Migration and the COVID-19 pandemic in the Northern Triangle of Central America

by Rodolfo E. Herrera M.*)

Migration is key for the livelihoods of thousands of households in Guatemala, Honduras, and El Salvador, which are called the Northern Triangle of Central America. Migration seems to be the only option here in order to escape violence and crime and entire families have become depended on remittances sent by migrants living and working in the United States. Now, the Covid-19 pandemic is severely affecting migrants and their families. On the one hand, migrants in the USA are hardest hit by unemployment, causing a drop in remittances, and on the other, those who are deported back home are being discriminated because people think they might bring Covid-19 along. But, despite the negative outlook, migration flows are likely to continue after the pandemic is over.

Rising unemployment and falling remittances

In the United States, still the main destination country for migrants from the Northern Triangle, the unemployment rate soared up to 14.7% in April 2020. According to the latest report released by the US Bureau of Labor Statistics this is the highest unemployment rate since 1948, when these statistics were first being published.

As this is often the case, the current unemployment rate is even higher for the Hispanic and Latino communities, reaching 18.9%. Undocumented migrants face an even grimmer outlook. Although many of them are considered essential workers, they face barriers to access health care, and are not entitled to receive unemployment benefits, or the cash transfers implemented recently by the federal government.

Meanwhile, in all countries of migrants’ origin, families see remittances fall. The World Bank has estimated that remittances will drop by up to 20% globally, in what they have called “the sharpest decline in recent history”. Estimates for Guatemala, Honduras, and El Salvador indicated a similar decline: around 22% during 2020. This will be a significant blow to households whose incomes largely depend on receiving remittances: In Guatemala, this applies to up to 9% of the total population, and in El Salvador and Honduras up to 18%.  

Deportations during the pandemic

Deportations of apprehended migrants from the United States back to their countries of origin continue to take place. The New York Times has reported that along with swift deportations of unaccompanied minors, some deportees have tested positive for Covid-19 during medical checks at arrival points in their home countries. Though put in (self-) quarantine, their return has the potential to accelerate the spread of the virus and put additional pressure on the already fragile public health systems in Central American countries. Moreover, the same report also indicates that deportees have to endure additional stigma now, as many fellow citizens identify them as vectors of the disease.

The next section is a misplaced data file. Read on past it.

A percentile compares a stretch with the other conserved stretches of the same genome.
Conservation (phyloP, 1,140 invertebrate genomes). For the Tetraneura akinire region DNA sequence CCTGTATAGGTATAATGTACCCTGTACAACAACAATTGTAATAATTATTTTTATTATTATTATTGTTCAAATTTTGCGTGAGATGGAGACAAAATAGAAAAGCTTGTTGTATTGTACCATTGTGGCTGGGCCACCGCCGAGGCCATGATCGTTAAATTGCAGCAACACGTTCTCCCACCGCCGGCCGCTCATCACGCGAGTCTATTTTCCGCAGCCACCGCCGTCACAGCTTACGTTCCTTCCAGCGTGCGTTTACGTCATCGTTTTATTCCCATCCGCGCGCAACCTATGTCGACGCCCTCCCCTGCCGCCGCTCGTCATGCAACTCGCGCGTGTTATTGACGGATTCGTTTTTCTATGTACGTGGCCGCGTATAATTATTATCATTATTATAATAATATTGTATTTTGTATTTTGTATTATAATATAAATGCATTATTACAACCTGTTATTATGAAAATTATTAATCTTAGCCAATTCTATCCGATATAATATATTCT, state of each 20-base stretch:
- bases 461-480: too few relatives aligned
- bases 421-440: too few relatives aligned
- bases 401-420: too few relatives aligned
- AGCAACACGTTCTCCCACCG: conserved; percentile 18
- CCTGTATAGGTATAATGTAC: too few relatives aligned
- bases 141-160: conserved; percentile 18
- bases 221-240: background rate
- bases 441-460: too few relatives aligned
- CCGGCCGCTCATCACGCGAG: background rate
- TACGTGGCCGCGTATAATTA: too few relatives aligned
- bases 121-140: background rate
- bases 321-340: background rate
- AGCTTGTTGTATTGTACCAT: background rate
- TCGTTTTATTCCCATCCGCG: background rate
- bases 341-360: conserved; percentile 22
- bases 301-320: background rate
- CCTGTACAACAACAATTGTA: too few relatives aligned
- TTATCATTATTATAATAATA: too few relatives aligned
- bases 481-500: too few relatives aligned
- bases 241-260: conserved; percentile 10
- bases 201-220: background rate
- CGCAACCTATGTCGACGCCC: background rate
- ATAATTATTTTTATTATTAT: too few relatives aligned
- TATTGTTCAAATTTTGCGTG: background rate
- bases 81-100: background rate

After the lockdown, migration will continue

With such an adverse scenario, a relevant question is how migrants and their families will cope with the shocks to their livelihoods. Would migrants return to their home countries? Or, on the contrary, could migration increase after the pandemic? Although empirical research will be needed to verify any hypothesis, it is most likely that migration outflows will resume after the pandemic, as long as migration out of the Northern Triangle is mainly driven by economic motives and/or security concerns.

It is true that migrants in the United States face deteriorating income prospects due to the economic downturn, but perspectives are no much better in their countries of origin. According to estimations from the International Monetary Fund, the United States economy will experience a contraction of 5.9% this year, while the economies of the sending countries are expected to see negative growth rates ranging from -2% in the case of Guatemala and Honduras to -5% in El Salvador.

In addition to the bleak economic situation, the threat of violence continues to play a major role too. At the end of April, El Salvador saw a sudden increase in homicides rates, indicating that criminal groups maintain their operative capacity despite the government efforts to control violence and crime.

All in all, thousands of migrants and their families face a discouraging outlook: Unemployment, falling incomes and remittances, the continuous risk of deportation, exposure to Covid-19, and discrimination in their home countries. And still, migration out of the Northern Triangle is likely to continue after the pandemic is over due to aggravating economic conditions and the permanent threat of violence.


*) The author is a Junior Researcher at ZEF